U of M study: Cats more susceptible than dogs to coronavirus infection early in pandemic

Researchers at the University of Minnesota College of Veterinary Medicine found early on during the COVID-19 pandemic in Minnesota, household pets were most susceptible to being infected with the virus than dogs.

The study, published in Journal Virulence, involved researchers testing samples of archived blood serum from cats and dogs taken to the veterinary center between mid-April and mid-June of 2020. The samples were collected from 239 cats and 510 dogs.

The research team tested the samples for the presence of antibodies to determine past exposure to SARS-CoV-2, which causes COVID-19. They found eight percent of the cats and less than one percent of the dogs tested positive for the antibodies.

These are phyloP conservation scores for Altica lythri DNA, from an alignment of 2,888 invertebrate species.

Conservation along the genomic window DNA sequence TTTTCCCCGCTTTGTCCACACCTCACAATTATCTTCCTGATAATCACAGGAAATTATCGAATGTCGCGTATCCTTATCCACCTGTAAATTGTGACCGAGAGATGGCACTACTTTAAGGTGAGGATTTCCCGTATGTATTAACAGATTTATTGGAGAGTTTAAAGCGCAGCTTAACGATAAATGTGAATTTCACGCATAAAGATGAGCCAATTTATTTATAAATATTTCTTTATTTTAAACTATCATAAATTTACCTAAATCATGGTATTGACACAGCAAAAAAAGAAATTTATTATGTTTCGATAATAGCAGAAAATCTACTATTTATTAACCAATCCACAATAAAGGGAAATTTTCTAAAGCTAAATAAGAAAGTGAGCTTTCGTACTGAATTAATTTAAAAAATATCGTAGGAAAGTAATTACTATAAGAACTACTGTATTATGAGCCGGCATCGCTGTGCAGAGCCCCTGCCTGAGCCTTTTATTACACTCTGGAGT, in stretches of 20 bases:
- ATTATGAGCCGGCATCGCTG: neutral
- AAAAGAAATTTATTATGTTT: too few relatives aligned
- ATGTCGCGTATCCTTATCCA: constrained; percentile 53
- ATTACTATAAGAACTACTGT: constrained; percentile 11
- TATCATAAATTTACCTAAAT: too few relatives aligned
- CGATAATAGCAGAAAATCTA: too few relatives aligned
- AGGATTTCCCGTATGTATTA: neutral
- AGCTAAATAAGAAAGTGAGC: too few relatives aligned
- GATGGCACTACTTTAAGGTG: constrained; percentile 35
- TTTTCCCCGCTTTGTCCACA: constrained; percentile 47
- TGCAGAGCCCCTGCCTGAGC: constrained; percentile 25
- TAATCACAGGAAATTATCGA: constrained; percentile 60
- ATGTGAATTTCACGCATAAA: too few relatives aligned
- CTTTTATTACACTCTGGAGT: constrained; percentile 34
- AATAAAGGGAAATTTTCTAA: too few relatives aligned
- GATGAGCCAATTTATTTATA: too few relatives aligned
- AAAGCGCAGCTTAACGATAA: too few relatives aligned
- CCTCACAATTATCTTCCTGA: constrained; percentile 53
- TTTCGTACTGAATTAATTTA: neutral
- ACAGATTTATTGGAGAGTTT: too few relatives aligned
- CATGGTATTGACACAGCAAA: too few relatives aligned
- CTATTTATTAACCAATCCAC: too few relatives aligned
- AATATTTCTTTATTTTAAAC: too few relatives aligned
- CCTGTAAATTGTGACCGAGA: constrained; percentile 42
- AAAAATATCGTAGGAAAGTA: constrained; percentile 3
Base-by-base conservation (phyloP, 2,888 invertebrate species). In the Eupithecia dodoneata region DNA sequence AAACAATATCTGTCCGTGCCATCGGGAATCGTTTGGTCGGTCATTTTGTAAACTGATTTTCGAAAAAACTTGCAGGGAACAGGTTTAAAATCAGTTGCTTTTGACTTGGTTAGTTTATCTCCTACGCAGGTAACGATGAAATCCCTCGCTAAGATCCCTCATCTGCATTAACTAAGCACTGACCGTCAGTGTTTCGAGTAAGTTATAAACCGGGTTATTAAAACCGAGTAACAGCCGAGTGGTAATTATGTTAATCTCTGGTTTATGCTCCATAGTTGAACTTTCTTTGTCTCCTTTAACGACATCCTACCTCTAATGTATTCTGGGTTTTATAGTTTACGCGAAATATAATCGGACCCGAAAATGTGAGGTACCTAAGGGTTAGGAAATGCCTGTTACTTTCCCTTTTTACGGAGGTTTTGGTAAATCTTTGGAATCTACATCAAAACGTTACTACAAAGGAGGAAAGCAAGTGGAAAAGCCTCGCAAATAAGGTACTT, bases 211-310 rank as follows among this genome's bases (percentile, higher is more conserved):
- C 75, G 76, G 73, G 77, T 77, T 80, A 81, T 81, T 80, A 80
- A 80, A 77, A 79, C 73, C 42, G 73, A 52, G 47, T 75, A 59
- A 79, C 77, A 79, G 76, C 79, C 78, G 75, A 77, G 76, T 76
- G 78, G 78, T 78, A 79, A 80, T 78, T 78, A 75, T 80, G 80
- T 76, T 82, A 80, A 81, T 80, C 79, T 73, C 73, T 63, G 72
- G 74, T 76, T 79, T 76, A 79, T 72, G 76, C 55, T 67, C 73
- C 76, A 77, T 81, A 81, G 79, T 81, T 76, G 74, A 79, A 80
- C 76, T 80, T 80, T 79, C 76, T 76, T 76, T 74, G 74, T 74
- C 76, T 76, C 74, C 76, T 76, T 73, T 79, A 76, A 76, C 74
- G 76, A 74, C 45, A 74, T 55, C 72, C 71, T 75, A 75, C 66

The lead scientists on the study say understanding how susceptible pets are to the virus could have "significant impacts" for both human and animal health.

The team is working on a second study with samples collected during the latter months of 2020 when Minnesota was near its peak COVID-19 positivity rate for humans. Those results are still pending release, but appear to show pets are susceptible to SARS-CoV-2.